One day all children and young people living with acquired brain injuries, will be recognised, supported and able to access rehabilitation support that will maximise individual potential.
To provide high quality and fully integrated support services to brain injured children, young people and their families and carers to:
In 1995 the Nolan Committee produced its first report and recommended that all public bodies adopt codes of conduct incorporating those principles. These standards have been widely adopted across a range of sectors as they complement other work on codes and practices, including the Code of Good Governance. As such the Trustees of MATRIX Neurological have agreed to adhere to the Nolan Principles. These are:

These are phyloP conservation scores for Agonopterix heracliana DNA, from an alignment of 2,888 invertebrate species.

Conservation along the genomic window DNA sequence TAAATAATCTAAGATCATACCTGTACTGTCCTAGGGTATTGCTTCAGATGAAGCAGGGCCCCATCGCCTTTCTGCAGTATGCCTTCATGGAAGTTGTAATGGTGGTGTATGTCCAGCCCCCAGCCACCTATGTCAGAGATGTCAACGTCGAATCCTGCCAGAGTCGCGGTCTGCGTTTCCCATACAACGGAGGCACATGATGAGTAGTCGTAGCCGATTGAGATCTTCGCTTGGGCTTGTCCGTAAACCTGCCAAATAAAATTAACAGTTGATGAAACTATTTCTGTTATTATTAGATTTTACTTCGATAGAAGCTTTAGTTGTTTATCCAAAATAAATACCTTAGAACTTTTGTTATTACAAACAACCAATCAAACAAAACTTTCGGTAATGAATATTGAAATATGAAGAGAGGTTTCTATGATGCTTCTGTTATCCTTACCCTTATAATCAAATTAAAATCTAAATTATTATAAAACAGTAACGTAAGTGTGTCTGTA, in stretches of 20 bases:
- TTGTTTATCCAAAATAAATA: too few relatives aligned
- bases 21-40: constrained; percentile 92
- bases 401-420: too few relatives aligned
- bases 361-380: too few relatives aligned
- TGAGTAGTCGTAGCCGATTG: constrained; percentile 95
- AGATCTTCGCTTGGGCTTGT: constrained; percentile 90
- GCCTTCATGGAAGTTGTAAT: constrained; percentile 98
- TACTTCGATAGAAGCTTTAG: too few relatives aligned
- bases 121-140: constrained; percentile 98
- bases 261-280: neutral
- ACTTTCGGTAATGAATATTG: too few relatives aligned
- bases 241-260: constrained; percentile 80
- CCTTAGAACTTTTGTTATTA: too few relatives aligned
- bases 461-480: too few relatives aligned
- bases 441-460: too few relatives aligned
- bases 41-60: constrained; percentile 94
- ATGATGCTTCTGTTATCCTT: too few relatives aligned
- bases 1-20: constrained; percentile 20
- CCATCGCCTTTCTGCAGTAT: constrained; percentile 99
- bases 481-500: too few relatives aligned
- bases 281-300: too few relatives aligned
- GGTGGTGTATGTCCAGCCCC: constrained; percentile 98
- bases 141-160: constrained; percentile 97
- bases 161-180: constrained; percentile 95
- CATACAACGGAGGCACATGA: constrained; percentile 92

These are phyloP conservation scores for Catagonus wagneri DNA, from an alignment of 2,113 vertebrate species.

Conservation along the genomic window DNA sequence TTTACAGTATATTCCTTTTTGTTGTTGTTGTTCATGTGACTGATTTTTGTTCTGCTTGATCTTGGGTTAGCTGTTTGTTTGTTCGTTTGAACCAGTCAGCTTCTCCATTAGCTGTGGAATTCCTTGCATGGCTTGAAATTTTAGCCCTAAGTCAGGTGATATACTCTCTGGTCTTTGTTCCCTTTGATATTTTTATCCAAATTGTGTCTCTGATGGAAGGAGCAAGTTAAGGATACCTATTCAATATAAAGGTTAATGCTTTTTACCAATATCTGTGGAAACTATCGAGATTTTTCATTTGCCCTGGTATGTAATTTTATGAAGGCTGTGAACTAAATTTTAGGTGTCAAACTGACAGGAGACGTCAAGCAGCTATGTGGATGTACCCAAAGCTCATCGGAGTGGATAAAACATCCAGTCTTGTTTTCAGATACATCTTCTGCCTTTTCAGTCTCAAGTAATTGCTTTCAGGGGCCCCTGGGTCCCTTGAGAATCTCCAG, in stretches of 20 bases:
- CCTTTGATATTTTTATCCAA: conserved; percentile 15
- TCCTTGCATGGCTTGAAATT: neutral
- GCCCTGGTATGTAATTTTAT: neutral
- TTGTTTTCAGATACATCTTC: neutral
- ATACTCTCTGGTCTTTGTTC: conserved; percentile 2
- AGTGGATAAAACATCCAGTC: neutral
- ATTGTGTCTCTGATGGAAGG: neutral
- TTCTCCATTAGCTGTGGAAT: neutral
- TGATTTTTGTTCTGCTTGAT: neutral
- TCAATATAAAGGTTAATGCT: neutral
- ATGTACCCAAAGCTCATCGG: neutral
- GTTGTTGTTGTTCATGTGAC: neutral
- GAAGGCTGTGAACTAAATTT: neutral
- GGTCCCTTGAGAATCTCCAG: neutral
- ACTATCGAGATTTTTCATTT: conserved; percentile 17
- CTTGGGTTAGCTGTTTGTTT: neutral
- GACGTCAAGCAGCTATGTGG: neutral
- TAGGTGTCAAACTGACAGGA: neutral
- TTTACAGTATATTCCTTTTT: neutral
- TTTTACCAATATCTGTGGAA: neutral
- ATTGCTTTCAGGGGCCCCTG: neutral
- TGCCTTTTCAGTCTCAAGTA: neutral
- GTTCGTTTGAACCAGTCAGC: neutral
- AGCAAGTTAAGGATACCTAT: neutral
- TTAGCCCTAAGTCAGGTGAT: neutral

"We need to harness the power of brain plasticity for treating children and young people with brain injury, especially at the key ages of 0-3 and at ages 10-16"
"Case management for children and young people post acquired brain injury is 'pivotal' to successful outcomes and must be local"
"Different 'experts' involved in paediatric neuro-rehabilitation come from different organisational cultures which causes conflict and has a negative effect on the outcomes for the child."
"Often families don't have the financial capability to access services. We need to rethink how we deliver neuro-rehab services to children and young people"
"Rehabilitation interventions can lead to positive outcomes for children and their families if delivered in the familiar home environment and applied to everyday situations"
"When someone has a brain injury, early access to local, specialist rehabilitation is crucial to ensure the maximum recovery and make significant savings to the state in health costs"
"More play increases brain plasticity and makes for better recovery post brain injury"